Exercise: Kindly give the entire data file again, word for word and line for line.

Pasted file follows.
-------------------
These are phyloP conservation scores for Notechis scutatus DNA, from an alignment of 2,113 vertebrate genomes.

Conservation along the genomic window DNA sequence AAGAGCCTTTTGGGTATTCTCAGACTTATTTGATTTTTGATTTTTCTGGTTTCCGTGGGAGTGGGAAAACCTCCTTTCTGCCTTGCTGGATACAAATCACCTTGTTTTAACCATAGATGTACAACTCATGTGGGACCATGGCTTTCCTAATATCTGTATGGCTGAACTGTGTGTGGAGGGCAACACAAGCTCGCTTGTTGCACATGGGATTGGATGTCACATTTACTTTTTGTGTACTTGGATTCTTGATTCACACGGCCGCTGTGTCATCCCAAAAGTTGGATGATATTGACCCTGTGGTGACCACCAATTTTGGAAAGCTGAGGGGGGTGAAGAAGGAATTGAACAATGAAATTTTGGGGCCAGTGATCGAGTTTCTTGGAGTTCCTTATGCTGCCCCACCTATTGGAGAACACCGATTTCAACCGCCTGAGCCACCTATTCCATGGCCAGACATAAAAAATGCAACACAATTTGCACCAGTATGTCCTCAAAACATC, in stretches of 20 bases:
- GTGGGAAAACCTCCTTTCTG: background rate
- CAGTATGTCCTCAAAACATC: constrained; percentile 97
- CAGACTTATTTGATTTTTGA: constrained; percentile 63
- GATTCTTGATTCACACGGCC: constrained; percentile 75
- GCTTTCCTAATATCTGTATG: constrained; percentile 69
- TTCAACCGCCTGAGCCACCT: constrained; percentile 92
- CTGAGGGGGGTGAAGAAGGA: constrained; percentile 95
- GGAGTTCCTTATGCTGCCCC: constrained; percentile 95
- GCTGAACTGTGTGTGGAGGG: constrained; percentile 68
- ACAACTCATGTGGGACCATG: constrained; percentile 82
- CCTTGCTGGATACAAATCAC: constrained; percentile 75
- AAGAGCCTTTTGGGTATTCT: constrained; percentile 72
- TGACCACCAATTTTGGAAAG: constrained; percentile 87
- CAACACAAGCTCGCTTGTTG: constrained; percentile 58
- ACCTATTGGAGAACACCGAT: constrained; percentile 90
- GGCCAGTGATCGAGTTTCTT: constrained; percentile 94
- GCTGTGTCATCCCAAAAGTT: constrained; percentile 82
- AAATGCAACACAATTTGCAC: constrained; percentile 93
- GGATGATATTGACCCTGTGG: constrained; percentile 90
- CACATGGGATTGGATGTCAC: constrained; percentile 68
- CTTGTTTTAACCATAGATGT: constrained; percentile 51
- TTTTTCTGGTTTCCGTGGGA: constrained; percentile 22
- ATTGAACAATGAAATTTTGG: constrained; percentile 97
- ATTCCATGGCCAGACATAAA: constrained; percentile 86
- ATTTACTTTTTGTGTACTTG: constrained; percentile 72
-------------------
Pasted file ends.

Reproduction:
These are phyloP conservation scores for Notechis scutatus DNA, from an alignment of 2,113 vertebrate genomes.

Conservation along the genomic window DNA sequence AAGAGCCTTTTGGGTATTCTCAGACTTATTTGATTTTTGATTTTTCTGGTTTCCGTGGGAGTGGGAAAACCTCCTTTCTGCCTTGCTGGATACAAATCACCTTGTTTTAACCATAGATGTACAACTCATGTGGGACCATGGCTTTCCTAATATCTGTATGGCTGAACTGTGTGTGGAGGGCAACACAAGCTCGCTTGTTGCACATGGGATTGGATGTCACATTTACTTTTTGTGTACTTGGATTCTTGATTCACACGGCCGCTGTGTCATCCCAAAAGTTGGATGATATTGACCCTGTGGTGACCACCAATTTTGGAAAGCTGAGGGGGGTGAAGAAGGAATTGAACAATGAAATTTTGGGGCCAGTGATCGAGTTTCTTGGAGTTCCTTATGCTGCCCCACCTATTGGAGAACACCGATTTCAACCGCCTGAGCCACCTATTCCATGGCCAGACATAAAAAATGCAACACAATTTGCACCAGTATGTCCTCAAAACATC, in stretches of 20 bases:
- GTGGGAAAACCTCCTTTCTG: background rate
- CAGTATGTCCTCAAAACATC: constrained; percentile 97
- CAGACTTATTTGATTTTTGA: constrained; percentile 63
- GATTCTTGATTCACACGGCC: constrained; percentile 75
- GCTTTCCTAATATCTGTATG: constrained; percentile 69
- TTCAACCGCCTGAGCCACCT: constrained; percentile 92
- CTGAGGGGGGTGAAGAAGGA: constrained; percentile 95
- GGAGTTCCTTATGCTGCCCC: constrained; percentile 95
- GCTGAACTGTGTGTGGAGGG: constrained; percentile 68
- ACAACTCATGTGGGACCATG: constrained; percentile 82
- CCTTGCTGGATACAAATCAC: constrained; percentile 75
- AAGAGCCTTTTGGGTATTCT: constrained; percentile 72
- TGACCACCAATTTTGGAAAG: constrained; percentile 87
- CAACACAAGCTCGCTTGTTG: constrained; percentile 58
- ACCTATTGGAGAACACCGAT: constrained; percentile 90
- GGCCAGTGATCGAGTTTCTT: constrained; percentile 94
- GCTGTGTCATCCCAAAAGTT: constrained; percentile 82
- AAATGCAACACAATTTGCAC: constrained; percentile 93
- GGATGATATTGACCCTGTGG: constrained; percentile 90
- CACATGGGATTGGATGTCAC: constrained; percentile 68
- CTTGTTTTAACCATAGATGT: constrained; percentile 51
- TTTTTCTGGTTTCCGTGGGA: constrained; percentile 22
- ATTGAACAATGAAATTTTGG: constrained; percentile 97
- ATTCCATGGCCAGACATAAA: constrained; percentile 86
- ATTTACTTTTTGTGTACTTG: constrained; percentile 72